AU takes student voices seriously. Finally.
After a long battle between Student Government, Coalition of AU Students (CAUS) and the Board of Trustees, we have seen positive outcomes. Our tuition increase for the next two years will be lower than ever in recorded history.
It seems that the unintentional game of “good cop, bad cop” with SG and CAUS won out. The University is doing what they wanted, or at least part of it.
In the fiscal years of 2014 and 2015, AU’s tuition will increase by 2.95 percent. For the past two fiscal years tuition has increased by 3.8 percent.
President Neil Kerwin stated that the student uproar over tuition hikes influenced the decision to lower the tuition rate increase. Vice President of Campus Life Gail Hanson told CAUS that Kerwin specifically asked each academic department to ask for the lowest amount of funds possible.
Without the protests from CAUS, demands from SG or the many letters and signatures from the AU community, this would not have happened.
Student input can impact the community. In fact, SG got everything they asked for in the budget. We now have a lower tuition increase, increased financial aid by 1 percent and a smaller portion of tuition going toward the long-term planning.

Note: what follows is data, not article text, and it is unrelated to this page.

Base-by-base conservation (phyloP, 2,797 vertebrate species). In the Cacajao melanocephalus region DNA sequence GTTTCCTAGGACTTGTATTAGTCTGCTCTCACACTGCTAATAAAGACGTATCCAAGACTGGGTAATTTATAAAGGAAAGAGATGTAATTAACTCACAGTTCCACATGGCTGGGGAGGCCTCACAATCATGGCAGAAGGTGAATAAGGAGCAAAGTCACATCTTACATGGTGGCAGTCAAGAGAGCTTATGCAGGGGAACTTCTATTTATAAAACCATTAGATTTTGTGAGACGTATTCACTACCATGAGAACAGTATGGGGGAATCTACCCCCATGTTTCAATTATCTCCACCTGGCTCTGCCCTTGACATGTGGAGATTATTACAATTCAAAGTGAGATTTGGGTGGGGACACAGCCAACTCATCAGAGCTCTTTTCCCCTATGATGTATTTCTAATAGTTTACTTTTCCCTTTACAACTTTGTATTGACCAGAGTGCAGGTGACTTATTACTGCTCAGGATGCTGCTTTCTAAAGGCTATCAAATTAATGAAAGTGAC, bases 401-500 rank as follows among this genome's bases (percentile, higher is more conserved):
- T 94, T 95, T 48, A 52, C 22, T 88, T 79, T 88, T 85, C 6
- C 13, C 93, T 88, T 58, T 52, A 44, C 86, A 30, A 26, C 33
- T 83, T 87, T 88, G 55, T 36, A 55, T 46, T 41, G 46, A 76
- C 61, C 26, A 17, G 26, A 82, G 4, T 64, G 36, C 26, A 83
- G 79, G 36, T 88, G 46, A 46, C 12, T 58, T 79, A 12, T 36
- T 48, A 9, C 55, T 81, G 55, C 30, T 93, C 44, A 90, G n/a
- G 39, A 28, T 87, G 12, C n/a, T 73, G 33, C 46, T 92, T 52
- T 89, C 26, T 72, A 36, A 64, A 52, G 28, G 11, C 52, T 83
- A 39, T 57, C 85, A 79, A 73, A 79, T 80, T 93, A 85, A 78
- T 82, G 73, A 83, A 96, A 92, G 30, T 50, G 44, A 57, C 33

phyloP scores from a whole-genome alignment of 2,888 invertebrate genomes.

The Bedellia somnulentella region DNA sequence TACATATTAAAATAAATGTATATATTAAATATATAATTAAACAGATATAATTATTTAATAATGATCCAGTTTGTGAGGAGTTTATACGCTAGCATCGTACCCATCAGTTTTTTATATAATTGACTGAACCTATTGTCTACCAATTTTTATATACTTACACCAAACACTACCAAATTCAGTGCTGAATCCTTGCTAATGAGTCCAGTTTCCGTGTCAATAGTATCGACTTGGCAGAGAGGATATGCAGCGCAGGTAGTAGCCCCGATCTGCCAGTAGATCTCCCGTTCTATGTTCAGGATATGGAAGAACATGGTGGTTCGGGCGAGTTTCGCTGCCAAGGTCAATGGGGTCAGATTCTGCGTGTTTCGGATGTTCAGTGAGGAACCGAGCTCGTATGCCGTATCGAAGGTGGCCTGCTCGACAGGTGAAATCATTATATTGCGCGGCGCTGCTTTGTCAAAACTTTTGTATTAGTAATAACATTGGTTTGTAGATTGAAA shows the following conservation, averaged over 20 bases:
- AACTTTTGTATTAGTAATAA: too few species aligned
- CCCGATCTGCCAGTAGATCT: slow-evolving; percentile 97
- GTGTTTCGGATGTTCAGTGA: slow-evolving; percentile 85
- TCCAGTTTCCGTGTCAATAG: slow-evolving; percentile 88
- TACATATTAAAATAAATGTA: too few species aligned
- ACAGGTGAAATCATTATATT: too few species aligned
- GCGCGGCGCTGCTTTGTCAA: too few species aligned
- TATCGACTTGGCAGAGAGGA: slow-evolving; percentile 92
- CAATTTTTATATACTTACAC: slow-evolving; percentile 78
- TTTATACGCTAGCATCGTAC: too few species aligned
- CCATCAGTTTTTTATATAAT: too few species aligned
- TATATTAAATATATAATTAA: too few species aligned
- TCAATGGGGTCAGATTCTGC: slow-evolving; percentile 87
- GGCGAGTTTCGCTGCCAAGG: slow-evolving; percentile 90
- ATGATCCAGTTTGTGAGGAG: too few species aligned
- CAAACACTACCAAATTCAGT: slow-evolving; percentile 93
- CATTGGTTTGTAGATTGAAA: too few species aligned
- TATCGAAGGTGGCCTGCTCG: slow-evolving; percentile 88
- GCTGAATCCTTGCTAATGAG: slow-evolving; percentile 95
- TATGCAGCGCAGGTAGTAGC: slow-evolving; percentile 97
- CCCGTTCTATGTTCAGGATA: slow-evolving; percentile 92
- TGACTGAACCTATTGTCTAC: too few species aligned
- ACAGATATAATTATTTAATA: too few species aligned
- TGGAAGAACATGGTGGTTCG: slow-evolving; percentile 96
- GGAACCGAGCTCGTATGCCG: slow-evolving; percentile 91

The reduced tuition rate increase is a battle won for students now, but it’s a battle lost for future AU students.
In a previous staff editorial, The Eagle highlighted the potential negative impacts of halting the rise of tuition prices. In the future, both the quality of AU’s academic programs and professors are at stake.
The budget for the next two years will reduce the tuition money going toward AU’s quasi-endowment and force the administration to rely more on philanthropy. All of the long-term projects come from this endowment.
There will also be less money allotted for the performance pool of professors. This money goes to hiring professors of merit and paying their salaries. With less money, students may see a decrease in the quality of professors.
Something needed to be sacrificed. The Board decided that long-term initiatives can be financed with philanthropy work. But, regarding the decrease in funding for AU professors, that money cannot be made up anywhere else. As AU students, we should make sure that the Board does not sacrifice the quality of our education as they decide where to decrease funding.
The Board was right to search for ways to prevent tuition increases. Most AU students understand the everyday burden that comes with going to an expensive university. Students collectively decided that we cannot continue to pay the tuition we do and sustain our education, so we took action and it happened.
The decisions made by the Board demonstrate how powerful student voices can be. Now that we have seen positive feedback from the Board, let’s make sure their decisions are responsible. This is just a start.